Your personal net worth and credit score are perhaps the two most important numbers that measure your financial health. While it can be hard to calculate your personal worth, your credit score is easy to access and interpret. The two are correlated in that individuals with high net worth tend to have higher credit scores. To calculate your credit score, however, rating agencies use figures other than net worth.
Personal Net Worth
Personal net worth equals the sum of all of your assets, minus all of your liabilities. While the formula is simple, actually putting a dollar figure on assets can be fairly difficult. A family ranch in a remote area with few properties nearby can be nearly impossible to value accurately until you put it up for sale. Similarly, you may assume that the antiques inherited from your grandparents are worth a fortune -- until an assessor tells you that they are worth next to nothing. Liabilities are easier to track because they typically carry a dollar value.
Your credit score is a numeric value that assesses your creditworthiness. The higher your credit score, the more likely you are to honor your payment obligations. A high credit score therefore means a lower default risk for the institution lending you money. Consequently, those with higher scores tend to have an easier time getting loans. They also get charged lower interest rates for home mortgages, car loans and other types of credit. It is important to keep a close eye on your credit score and take steps to raise it by making timely payments and keeping debt manageable.
Calculating Your Credit Score
Your personal net worth will not directly impact your credit score, since it is not one of the numeric inputs used in the calculation. Instead, your credit score is determined by the timeliness of your debt payments, how much you owe in total, how actively you sought new loans in the recent past, what kinds of loans you carry, and how far back your credit history goes.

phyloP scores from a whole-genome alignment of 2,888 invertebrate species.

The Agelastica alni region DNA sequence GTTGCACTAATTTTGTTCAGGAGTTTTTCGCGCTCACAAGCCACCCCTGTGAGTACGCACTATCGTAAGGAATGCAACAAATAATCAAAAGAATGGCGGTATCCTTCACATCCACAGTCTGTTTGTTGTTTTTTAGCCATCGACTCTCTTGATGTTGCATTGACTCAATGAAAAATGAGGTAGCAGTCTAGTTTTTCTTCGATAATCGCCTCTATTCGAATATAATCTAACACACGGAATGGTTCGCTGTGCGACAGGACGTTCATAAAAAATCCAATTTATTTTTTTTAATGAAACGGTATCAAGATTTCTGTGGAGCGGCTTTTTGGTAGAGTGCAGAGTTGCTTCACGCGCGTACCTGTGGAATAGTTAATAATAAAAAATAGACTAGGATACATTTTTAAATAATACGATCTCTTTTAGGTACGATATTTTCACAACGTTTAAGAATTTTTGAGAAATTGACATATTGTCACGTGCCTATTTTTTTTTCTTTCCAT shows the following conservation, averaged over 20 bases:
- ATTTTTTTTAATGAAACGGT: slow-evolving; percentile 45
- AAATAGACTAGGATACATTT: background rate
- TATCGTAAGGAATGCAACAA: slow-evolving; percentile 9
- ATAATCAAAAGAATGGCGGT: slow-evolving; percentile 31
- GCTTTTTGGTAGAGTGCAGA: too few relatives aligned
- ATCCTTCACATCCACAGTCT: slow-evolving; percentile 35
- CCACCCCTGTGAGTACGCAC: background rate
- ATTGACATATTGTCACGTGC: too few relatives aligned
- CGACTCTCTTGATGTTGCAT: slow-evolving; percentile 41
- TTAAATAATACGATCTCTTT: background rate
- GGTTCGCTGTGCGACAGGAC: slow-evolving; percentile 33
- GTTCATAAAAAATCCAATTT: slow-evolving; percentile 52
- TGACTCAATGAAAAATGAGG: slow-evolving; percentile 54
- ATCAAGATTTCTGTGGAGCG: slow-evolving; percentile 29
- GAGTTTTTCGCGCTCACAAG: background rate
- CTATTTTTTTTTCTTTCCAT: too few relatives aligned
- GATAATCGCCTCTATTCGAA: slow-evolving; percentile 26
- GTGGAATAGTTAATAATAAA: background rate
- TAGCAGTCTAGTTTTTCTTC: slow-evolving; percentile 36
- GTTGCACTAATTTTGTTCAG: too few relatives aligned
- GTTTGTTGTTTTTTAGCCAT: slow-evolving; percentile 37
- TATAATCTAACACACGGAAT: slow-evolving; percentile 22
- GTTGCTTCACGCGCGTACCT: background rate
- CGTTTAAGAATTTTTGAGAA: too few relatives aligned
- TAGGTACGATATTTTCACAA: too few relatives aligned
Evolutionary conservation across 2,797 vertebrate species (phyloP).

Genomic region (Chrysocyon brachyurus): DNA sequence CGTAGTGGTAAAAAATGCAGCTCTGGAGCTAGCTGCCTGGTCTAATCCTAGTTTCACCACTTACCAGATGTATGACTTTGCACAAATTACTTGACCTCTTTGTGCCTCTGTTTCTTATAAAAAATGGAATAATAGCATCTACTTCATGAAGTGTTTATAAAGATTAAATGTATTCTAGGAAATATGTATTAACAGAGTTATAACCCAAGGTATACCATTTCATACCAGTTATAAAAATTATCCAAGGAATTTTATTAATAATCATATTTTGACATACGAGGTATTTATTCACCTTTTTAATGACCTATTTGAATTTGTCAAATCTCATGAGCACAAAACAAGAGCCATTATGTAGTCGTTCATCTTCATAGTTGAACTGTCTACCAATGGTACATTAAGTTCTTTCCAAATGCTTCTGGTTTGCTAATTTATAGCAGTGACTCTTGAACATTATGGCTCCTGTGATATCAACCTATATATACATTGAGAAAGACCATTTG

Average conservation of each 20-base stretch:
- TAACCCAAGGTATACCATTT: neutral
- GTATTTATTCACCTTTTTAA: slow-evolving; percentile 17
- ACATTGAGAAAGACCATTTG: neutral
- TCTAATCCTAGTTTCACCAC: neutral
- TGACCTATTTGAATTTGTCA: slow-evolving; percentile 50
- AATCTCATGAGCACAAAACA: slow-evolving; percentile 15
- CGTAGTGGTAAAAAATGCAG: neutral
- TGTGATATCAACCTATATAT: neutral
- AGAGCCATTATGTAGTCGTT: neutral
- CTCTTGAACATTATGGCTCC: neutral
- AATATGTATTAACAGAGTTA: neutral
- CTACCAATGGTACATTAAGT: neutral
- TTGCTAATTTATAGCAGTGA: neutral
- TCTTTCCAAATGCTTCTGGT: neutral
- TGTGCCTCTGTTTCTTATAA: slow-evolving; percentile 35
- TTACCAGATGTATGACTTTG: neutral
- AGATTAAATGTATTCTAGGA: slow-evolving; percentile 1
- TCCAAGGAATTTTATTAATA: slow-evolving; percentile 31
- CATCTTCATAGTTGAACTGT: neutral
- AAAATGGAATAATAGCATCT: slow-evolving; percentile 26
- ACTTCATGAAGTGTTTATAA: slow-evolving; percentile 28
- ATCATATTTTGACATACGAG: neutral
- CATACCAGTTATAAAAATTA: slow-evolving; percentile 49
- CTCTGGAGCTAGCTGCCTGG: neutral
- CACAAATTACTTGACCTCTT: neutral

Net Worth and Loan Applications
While your personal net worth will not directly impact your credit score, your assets and liabilities can still play a role in your creditworthiness. When applying for a home loan, for example, the bank or credit institution may ask you to list your assets as well as your liabilities. Some banks calculate your net worth and others use proprietary formulas, whose results closely mimic your net worth. Assets that can easily be converted to cash matter more than assets that would take awhile to sell in case of financial need. Stocks and bonds, for example, can help you qualify for a loan, while your antique furniture may not.
Hunkar Ozyasar is the former high-yield bond strategist for Deutsche Bank. He has been quoted in publications including "Financial Times" and the "Wall Street Journal." His book, "When Time Management Fails," is published in 12 countries while Ozyasar’s finance articles are featured on Nikkei, Japan’s premier financial news service. He holds a Master of Business Administration from Kellogg Graduate School.